“We aim to position India as a leading global supplier of renewable energy equipment,” said MNRE Secretary Bhupinder Singh Bhalla today at a CII event in New Delhi.
Bhalla said the government has made significant efforts towards building a solar manufacturing ecosystem through the production-linked incentives (PLI) Scheme and other policy measures.
Over 48 GW of new PV manufacturing capacity will be supported through the production-linked incentives (PLI) Scheme, which has a budgetary outlay of INR 24,000 crore. These capacities are coming up in different buckets of integration: poly-to-module, ingot-wafers-to-module, and cells+modules. Currently, India has a solar PV module manufacturing capacity of 28 GW and cell capacity of 6 GW per year.
Bhalla said many of the companies are not only producing the quantum allocated [under the PLI Scheme] but setting up much bigger capacities.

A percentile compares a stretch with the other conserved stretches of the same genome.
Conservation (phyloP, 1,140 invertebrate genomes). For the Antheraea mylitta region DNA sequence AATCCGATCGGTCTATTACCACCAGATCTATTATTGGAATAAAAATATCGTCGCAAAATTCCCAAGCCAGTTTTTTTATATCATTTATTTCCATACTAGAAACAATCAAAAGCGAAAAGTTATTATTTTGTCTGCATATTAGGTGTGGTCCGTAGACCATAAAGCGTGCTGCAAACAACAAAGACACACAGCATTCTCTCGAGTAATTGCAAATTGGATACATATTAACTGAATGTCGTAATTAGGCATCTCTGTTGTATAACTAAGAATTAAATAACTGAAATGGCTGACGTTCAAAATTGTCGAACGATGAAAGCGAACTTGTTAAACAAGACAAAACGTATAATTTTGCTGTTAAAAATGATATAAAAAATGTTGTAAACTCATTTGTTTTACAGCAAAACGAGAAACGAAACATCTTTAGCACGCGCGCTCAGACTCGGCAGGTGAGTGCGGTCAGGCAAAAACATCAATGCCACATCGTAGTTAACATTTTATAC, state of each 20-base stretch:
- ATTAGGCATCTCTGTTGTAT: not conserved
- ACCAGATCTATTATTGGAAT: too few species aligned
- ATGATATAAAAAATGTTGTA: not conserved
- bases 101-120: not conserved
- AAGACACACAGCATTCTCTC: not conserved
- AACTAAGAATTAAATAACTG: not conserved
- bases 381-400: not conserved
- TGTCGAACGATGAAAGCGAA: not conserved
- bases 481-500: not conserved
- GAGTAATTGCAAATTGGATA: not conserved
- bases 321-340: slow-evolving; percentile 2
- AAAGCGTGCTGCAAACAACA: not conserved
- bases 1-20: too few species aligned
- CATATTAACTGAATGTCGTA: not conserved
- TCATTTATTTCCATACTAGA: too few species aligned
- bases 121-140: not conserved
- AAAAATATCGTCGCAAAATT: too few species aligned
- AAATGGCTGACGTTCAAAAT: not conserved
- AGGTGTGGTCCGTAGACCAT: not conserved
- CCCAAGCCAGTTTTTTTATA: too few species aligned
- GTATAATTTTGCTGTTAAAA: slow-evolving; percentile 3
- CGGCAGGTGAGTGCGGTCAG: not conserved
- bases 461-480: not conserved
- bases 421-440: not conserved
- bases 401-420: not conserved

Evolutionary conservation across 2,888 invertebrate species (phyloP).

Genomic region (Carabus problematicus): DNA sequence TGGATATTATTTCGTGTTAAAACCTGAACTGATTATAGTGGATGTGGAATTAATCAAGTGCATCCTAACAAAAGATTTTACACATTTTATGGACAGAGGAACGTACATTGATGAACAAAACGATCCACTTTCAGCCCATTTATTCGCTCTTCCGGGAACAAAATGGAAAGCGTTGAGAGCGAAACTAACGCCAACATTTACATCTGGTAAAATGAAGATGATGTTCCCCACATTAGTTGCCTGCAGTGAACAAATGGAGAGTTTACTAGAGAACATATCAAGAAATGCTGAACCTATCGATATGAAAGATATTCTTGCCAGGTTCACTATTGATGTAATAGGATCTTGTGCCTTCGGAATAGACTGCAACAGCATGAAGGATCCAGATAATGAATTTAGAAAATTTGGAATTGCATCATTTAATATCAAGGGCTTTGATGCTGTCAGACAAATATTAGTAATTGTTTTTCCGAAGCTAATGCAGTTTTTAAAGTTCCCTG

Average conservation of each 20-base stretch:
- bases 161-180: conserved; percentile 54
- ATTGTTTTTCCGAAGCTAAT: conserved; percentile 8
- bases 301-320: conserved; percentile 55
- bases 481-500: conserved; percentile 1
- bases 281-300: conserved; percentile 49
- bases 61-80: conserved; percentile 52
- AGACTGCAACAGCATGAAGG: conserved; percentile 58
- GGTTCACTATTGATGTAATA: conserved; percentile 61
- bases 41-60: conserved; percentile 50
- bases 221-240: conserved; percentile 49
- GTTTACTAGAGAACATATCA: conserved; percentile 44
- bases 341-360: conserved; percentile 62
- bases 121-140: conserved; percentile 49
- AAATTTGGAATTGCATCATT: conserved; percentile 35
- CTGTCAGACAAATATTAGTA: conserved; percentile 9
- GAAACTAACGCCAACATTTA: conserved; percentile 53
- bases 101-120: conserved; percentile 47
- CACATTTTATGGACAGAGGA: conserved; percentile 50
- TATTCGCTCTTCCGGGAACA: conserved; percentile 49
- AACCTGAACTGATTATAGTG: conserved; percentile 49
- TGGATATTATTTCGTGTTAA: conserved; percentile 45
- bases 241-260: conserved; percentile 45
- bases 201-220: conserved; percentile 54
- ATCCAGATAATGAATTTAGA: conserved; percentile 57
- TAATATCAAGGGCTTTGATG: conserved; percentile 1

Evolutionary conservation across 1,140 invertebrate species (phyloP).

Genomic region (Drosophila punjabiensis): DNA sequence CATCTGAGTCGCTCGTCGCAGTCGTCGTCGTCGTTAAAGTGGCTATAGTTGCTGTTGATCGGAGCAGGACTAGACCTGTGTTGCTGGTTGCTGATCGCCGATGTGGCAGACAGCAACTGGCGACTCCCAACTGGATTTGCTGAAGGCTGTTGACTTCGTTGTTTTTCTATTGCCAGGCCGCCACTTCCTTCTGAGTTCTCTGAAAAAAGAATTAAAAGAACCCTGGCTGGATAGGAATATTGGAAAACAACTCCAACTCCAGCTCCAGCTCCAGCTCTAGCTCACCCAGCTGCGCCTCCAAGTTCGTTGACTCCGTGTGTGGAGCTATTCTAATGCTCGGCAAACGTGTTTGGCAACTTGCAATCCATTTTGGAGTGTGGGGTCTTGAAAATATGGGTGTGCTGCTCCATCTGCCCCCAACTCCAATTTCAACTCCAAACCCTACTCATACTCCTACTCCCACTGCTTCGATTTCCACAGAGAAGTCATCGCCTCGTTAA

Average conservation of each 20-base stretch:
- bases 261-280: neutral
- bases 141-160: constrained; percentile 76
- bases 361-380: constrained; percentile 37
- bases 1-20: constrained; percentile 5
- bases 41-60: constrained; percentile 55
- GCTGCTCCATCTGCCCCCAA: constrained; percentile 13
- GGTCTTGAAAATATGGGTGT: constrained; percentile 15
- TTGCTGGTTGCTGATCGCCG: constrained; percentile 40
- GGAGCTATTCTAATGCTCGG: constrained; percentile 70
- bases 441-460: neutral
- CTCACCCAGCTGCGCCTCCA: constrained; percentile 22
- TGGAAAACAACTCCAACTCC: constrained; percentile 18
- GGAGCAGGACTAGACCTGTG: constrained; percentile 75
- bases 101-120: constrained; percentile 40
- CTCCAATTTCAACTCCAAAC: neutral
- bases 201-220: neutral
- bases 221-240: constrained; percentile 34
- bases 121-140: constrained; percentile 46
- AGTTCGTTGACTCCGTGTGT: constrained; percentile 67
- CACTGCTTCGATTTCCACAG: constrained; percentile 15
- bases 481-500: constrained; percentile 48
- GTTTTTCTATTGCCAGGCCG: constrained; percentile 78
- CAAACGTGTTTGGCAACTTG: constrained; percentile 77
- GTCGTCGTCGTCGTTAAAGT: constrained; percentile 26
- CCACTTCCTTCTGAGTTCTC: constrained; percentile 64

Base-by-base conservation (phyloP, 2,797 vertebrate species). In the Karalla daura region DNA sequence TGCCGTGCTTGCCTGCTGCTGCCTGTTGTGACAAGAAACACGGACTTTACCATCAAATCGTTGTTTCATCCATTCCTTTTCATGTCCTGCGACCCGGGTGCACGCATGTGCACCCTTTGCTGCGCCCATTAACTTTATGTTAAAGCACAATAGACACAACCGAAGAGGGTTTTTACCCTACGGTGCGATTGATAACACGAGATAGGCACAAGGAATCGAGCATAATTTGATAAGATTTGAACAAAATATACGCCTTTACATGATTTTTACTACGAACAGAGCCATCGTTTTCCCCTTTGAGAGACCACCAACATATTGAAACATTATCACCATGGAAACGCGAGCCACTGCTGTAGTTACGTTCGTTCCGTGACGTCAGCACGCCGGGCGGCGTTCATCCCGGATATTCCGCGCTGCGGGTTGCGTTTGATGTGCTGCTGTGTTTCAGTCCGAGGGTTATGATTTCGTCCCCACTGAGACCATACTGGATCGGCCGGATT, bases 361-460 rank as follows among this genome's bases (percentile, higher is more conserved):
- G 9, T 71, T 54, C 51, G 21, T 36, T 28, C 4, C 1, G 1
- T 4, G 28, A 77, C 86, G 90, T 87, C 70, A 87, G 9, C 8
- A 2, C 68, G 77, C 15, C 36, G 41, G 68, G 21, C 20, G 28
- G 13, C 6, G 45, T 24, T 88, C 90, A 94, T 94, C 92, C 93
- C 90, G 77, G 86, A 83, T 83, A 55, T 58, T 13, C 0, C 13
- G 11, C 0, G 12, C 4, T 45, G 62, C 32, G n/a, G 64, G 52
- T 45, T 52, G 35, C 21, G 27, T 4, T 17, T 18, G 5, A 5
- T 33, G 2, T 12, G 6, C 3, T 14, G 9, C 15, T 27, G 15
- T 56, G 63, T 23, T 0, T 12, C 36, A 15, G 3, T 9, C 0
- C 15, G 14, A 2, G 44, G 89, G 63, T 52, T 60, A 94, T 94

“Therefore, we estimate that by 2026, after the PLI Scheme is fully implemented and other manufacturing capacities also come up, we should be in a position to have 100 GW of solar PV module manufacturing capacity,” he added.
India targets 500 GW of non-fossil fuel-based electricity generation capacity by 2030, including around 300 GW from solar. With 71.6 GW of solar capacity installed as of Aug. 31, 2023, the nation will need to add 30-40 GW per year of solar power capacity to reach the 2030 target.[Even after serving this domestic demand for PV modules], India will still have a substantial chunk of [PV panel] capacity available for exports, said Bhalla.
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